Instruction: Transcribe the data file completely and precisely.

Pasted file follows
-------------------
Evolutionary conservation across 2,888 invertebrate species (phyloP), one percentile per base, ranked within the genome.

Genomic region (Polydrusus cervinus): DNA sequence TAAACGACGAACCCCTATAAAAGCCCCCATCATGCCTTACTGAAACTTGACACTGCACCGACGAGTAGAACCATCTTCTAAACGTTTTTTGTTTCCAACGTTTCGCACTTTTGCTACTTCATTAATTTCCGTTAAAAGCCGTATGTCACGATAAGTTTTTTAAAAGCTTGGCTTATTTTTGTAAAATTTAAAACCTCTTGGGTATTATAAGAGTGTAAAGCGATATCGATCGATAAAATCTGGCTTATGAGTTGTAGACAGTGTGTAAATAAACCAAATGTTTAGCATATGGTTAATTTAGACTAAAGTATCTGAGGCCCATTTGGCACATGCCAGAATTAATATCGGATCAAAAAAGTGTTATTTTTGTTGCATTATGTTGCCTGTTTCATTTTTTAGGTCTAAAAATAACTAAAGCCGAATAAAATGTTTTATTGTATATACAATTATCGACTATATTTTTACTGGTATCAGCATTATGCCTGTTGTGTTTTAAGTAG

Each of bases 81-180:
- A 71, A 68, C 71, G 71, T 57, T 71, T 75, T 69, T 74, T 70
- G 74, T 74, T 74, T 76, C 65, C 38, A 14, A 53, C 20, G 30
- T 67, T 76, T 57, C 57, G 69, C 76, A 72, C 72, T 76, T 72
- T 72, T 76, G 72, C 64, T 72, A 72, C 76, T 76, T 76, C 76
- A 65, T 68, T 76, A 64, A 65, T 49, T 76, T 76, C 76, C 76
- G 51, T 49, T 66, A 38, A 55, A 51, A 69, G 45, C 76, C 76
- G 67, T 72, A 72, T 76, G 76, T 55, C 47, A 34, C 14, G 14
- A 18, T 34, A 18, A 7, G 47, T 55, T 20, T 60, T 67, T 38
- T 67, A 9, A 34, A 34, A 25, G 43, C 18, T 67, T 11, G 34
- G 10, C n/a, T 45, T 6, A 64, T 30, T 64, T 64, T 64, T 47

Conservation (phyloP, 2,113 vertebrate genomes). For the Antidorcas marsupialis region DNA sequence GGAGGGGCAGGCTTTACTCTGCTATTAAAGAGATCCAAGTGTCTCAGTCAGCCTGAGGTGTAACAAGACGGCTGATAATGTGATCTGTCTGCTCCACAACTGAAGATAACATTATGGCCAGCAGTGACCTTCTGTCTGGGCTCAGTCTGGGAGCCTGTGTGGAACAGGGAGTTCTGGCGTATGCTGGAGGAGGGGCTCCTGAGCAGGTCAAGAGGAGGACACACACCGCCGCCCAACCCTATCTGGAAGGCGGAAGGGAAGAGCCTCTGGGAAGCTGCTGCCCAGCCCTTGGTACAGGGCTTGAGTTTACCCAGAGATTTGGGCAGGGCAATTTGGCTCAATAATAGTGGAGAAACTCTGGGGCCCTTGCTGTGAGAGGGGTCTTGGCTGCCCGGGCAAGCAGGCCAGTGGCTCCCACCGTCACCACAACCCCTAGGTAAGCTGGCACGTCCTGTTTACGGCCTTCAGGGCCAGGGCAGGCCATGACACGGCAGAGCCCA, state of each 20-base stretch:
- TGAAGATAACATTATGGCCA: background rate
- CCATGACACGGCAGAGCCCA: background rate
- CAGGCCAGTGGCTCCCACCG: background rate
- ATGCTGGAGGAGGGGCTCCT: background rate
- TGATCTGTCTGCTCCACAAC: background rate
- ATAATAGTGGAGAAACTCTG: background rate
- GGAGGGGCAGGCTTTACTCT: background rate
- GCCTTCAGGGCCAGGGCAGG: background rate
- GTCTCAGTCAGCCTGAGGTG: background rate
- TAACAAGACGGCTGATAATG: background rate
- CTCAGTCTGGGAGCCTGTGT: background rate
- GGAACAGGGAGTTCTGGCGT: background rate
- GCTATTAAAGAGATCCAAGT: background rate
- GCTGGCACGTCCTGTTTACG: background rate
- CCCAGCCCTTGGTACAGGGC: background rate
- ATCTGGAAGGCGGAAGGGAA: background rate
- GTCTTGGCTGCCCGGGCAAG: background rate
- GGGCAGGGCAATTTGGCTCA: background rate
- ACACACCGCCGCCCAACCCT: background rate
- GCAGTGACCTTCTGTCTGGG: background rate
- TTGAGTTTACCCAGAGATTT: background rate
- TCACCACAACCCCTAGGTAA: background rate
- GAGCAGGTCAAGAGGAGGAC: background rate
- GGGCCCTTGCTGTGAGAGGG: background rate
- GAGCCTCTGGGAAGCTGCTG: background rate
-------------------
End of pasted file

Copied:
Evolutionary conservation across 2,888 invertebrate species (phyloP), one percentile per base, ranked within the genome.

Genomic region (Polydrusus cervinus): DNA sequence TAAACGACGAACCCCTATAAAAGCCCCCATCATGCCTTACTGAAACTTGACACTGCACCGACGAGTAGAACCATCTTCTAAACGTTTTTTGTTTCCAACGTTTCGCACTTTTGCTACTTCATTAATTTCCGTTAAAAGCCGTATGTCACGATAAGTTTTTTAAAAGCTTGGCTTATTTTTGTAAAATTTAAAACCTCTTGGGTATTATAAGAGTGTAAAGCGATATCGATCGATAAAATCTGGCTTATGAGTTGTAGACAGTGTGTAAATAAACCAAATGTTTAGCATATGGTTAATTTAGACTAAAGTATCTGAGGCCCATTTGGCACATGCCAGAATTAATATCGGATCAAAAAAGTGTTATTTTTGTTGCATTATGTTGCCTGTTTCATTTTTTAGGTCTAAAAATAACTAAAGCCGAATAAAATGTTTTATTGTATATACAATTATCGACTATATTTTTACTGGTATCAGCATTATGCCTGTTGTGTTTTAAGTAG

Each of bases 81-180:
- A 71, A 68, C 71, G 71, T 57, T 71, T 75, T 69, T 74, T 70
- G 74, T 74, T 74, T 76, C 65, C 38, A 14, A 53, C 20, G 30
- T 67, T 76, T 57, C 57, G 69, C 76, A 72, C 72, T 76, T 72
- T 72, T 76, G 72, C 64, T 72, A 72, C 76, T 76, T 76, C 76
- A 65, T 68, T 76, A 64, A 65, T 49, T 76, T 76, C 76, C 76
- G 51, T 49, T 66, A 38, A 55, A 51, A 69, G 45, C 76, C 76
- G 67, T 72, A 72, T 76, G 76, T 55, C 47, A 34, C 14, G 14
- A 18, T 34, A 18, A 7, G 47, T 55, T 20, T 60, T 67, T 38
- T 67, A 9, A 34, A 34, A 25, G 43, C 18, T 67, T 11, G 34
- G 10, C n/a, T 45, T 6, A 64, T 30, T 64, T 64, T 64, T 47

Conservation (phyloP, 2,113 vertebrate genomes). For the Antidorcas marsupialis region DNA sequence GGAGGGGCAGGCTTTACTCTGCTATTAAAGAGATCCAAGTGTCTCAGTCAGCCTGAGGTGTAACAAGACGGCTGATAATGTGATCTGTCTGCTCCACAACTGAAGATAACATTATGGCCAGCAGTGACCTTCTGTCTGGGCTCAGTCTGGGAGCCTGTGTGGAACAGGGAGTTCTGGCGTATGCTGGAGGAGGGGCTCCTGAGCAGGTCAAGAGGAGGACACACACCGCCGCCCAACCCTATCTGGAAGGCGGAAGGGAAGAGCCTCTGGGAAGCTGCTGCCCAGCCCTTGGTACAGGGCTTGAGTTTACCCAGAGATTTGGGCAGGGCAATTTGGCTCAATAATAGTGGAGAAACTCTGGGGCCCTTGCTGTGAGAGGGGTCTTGGCTGCCCGGGCAAGCAGGCCAGTGGCTCCCACCGTCACCACAACCCCTAGGTAAGCTGGCACGTCCTGTTTACGGCCTTCAGGGCCAGGGCAGGCCATGACACGGCAGAGCCCA, state of each 20-base stretch:
- TGAAGATAACATTATGGCCA: background rate
- CCATGACACGGCAGAGCCCA: background rate
- CAGGCCAGTGGCTCCCACCG: background rate
- ATGCTGGAGGAGGGGCTCCT: background rate
- TGATCTGTCTGCTCCACAAC: background rate
- ATAATAGTGGAGAAACTCTG: background rate
- GGAGGGGCAGGCTTTACTCT: background rate
- GCCTTCAGGGCCAGGGCAGG: background rate
- GTCTCAGTCAGCCTGAGGTG: background rate
- TAACAAGACGGCTGATAATG: background rate
- CTCAGTCTGGGAGCCTGTGT: background rate
- GGAACAGGGAGTTCTGGCGT: background rate
- GCTATTAAAGAGATCCAAGT: background rate
- GCTGGCACGTCCTGTTTACG: background rate
- CCCAGCCCTTGGTACAGGGC: background rate
- ATCTGGAAGGCGGAAGGGAA: background rate
- GTCTTGGCTGCCCGGGCAAG: background rate
- GGGCAGGGCAATTTGGCTCA: background rate
- ACACACCGCCGCCCAACCCT: background rate
- GCAGTGACCTTCTGTCTGGG: background rate
- TTGAGTTTACCCAGAGATTT: background rate
- TCACCACAACCCCTAGGTAA: background rate
- GAGCAGGTCAAGAGGAGGAC: background rate
- GGGCCCTTGCTGTGAGAGGG: background rate
- GAGCCTCTGGGAAGCTGCTG: background rate